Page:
5 Minute Read

The Risks of an Unsecured Network 

Graphic of cloud communications and security Graphic of cloud communications and security
Eugene Likhovid November 2, 2022

While the work-from-home boom has been beneficial in many ways, it has its challenges. Specifically, when it comes to network security. The shift from in-office to remote work was so drastic and sudden that many companies didn’t have time to adequately prepare their employees, their business processes, or their network security. Which, under the circumstances, was completely understandable.

But now, two years later, many organizations’ employees are still operating on unsecured networks. And that opens them up to a world of risk. If your network isn’t fully secure, your company could be vulnerable to any of the following:

Malware Attacks

Once they discover an unsecured network, hackers can easily install malicious software onto your network without any detection. Usually, network users won’t realize they’ve been affected until the damage is already done. Malware hackers’ goals usually fall into one of three categories: theft of private information, disruption of business operations, and even financial extortion.

Some common types of malware include:

  • A self-propagating malware that “infects” other programs on your system, compromising data, corrupting files, and more.
  • This malware pretends to be a legitimate program or piece of information. It cannot self-propagate like a virus, requiring the user to download or otherwise interact with it in order to affect the system. Trojans usually enter an unsecured network via email attachments, compromised links, or fake software download offers.
  • A malware attack that acts like a virus, but only infects one specific program rather than multiple programs. They usually exploit common “holes” in your network security.
  • This type of attack encrypts a company’s data, holding it hostage until the attacker’s demands are met. It’s especially brutal for companies who haven’t backed up their data.
  • This type of software monitors user activity, tracking keystrokes to provide the attacker with usernames, passwords, and other personal data not just of the company’s employees but also of their customers.

Distributed Denial-of-Service (DDoS) Attacks

While similar to a ransomware attack, a DDoS attack doesn’t always come with a ransom of some kind. Here, the hacker uses an unsecured network to infect any internet-connected device. Each device becomes a bot that the attacker uses to bombard a company’s website, service portal, cloud-based application with requests, forcing those items to shut down entirely.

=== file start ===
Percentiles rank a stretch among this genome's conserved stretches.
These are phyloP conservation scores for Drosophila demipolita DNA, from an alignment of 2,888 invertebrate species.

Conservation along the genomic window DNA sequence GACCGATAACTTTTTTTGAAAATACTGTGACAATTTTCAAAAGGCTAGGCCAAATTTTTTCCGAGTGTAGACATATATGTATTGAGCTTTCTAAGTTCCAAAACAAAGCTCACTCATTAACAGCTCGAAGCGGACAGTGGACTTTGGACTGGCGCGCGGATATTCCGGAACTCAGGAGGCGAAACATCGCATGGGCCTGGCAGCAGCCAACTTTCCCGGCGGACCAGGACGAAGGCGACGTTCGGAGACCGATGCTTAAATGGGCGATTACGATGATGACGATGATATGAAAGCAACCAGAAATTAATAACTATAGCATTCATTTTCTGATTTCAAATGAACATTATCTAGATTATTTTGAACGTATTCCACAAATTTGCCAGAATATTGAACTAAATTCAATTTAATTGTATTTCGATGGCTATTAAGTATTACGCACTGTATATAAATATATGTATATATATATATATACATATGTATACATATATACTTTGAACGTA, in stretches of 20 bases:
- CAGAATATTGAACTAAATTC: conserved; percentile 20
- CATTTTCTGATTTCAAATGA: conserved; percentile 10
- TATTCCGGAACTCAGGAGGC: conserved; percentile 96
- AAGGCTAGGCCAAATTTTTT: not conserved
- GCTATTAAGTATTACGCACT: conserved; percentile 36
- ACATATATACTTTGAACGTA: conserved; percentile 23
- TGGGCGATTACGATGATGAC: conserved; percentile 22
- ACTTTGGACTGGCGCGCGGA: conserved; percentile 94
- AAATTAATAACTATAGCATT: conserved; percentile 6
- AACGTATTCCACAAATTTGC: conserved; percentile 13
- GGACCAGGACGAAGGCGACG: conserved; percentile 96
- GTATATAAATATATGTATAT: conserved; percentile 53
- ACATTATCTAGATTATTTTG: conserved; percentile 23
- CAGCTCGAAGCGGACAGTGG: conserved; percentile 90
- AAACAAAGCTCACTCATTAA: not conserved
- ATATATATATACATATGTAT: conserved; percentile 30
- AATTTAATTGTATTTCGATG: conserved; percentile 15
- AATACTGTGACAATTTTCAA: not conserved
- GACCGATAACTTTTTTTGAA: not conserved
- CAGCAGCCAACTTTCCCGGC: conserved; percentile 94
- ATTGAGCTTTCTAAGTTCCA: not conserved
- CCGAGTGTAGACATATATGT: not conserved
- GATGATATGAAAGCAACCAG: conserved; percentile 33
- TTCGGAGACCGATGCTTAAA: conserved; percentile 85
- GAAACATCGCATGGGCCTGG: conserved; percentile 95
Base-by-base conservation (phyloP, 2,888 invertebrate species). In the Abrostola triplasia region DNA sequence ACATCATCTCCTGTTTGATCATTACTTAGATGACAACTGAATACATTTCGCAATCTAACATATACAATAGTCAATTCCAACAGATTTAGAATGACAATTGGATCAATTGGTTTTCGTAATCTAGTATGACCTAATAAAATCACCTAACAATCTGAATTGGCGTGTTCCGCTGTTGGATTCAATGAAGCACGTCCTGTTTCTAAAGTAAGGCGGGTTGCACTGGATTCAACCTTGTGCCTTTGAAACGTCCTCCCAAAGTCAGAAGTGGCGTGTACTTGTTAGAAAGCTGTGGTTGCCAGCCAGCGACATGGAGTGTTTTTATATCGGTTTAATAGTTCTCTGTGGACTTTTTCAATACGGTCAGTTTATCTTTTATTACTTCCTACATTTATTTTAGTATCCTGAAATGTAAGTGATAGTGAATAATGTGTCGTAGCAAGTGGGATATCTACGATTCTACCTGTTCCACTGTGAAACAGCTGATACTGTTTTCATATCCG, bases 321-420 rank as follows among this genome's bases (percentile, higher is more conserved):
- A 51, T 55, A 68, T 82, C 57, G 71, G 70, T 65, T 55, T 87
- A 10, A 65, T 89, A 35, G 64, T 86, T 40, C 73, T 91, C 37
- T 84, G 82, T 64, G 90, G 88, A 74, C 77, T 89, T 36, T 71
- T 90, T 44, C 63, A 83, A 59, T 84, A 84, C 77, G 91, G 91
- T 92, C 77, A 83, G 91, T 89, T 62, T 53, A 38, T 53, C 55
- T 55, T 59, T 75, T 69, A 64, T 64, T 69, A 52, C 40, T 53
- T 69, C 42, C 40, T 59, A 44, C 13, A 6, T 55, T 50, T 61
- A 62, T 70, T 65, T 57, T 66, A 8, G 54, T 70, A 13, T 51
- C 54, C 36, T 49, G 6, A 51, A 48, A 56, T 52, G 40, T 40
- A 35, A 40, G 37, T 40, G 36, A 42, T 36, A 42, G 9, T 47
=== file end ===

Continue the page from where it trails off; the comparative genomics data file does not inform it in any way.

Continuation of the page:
These attacks are especially difficult to discern because it’s hard to tell which requests are legitimate and which are caused by the compromised bots. DDoS attacks prevent you from not only helping customers but also conducting any normal, internet-based business activities.

Data Breaches

Data breaches are one of the most common results of an unsecured network. In this case, a hacker uses an unsecured network to access you and your customers’ confidential data in your proprietary hardware, software, and cloud-based solutions. From here, they usually release this data to the public or encrypt it and hold it for ransom like in a ransomware attack.

Whichever method they choose, experiencing a data breach is extremely costly, both socially and financially. The average cost of a data breach in 2022 is 4.35 million dollars when all is said and done. Companies that experience major data breaches lose customer trust, experience higher customer turnover, and many run the risk of having to close completely.

With the 68% increase in data compromises over the last two years, businesses can’t afford to have an unsecured network.

Non-Compliance With Information Security Regulations

If any of these threats compromise your network, you risk violating multiple cybersecurity regulations. For medical practitioners, it’s HIPAA and HITECH. For financial institutions, both public and private, it’s GLBA and SOX. For educational institutions, it’s FERPA and COPPA. Not to mention the PCI-DSS for any business that handles credit card information.

In short, each industry has its own rules and regulations about how data is handled, shared, and protected. And if your business is operating on an unsecured network, breaking those rules is only a matter of time.

For a more comprehensive list of data security regulations, click here.

Tighten Your Network Security With S-NET’s SD-WAN

If you’re looking for a way to quickly and easily secure your business network, have we got the solution for you! S-NET’s Secure SD-WAN not only has powerful built-in security features like next-generation firewall and unified threat management, but it also is compliant with all major regulations, allowing you to offer that security to both your in-office and out-of-office employees. And that’s just a taste of what our SD-WAN solutions can offer. Want to learn more? Reach out to us today and we’ll be more than happy to answer your questions!

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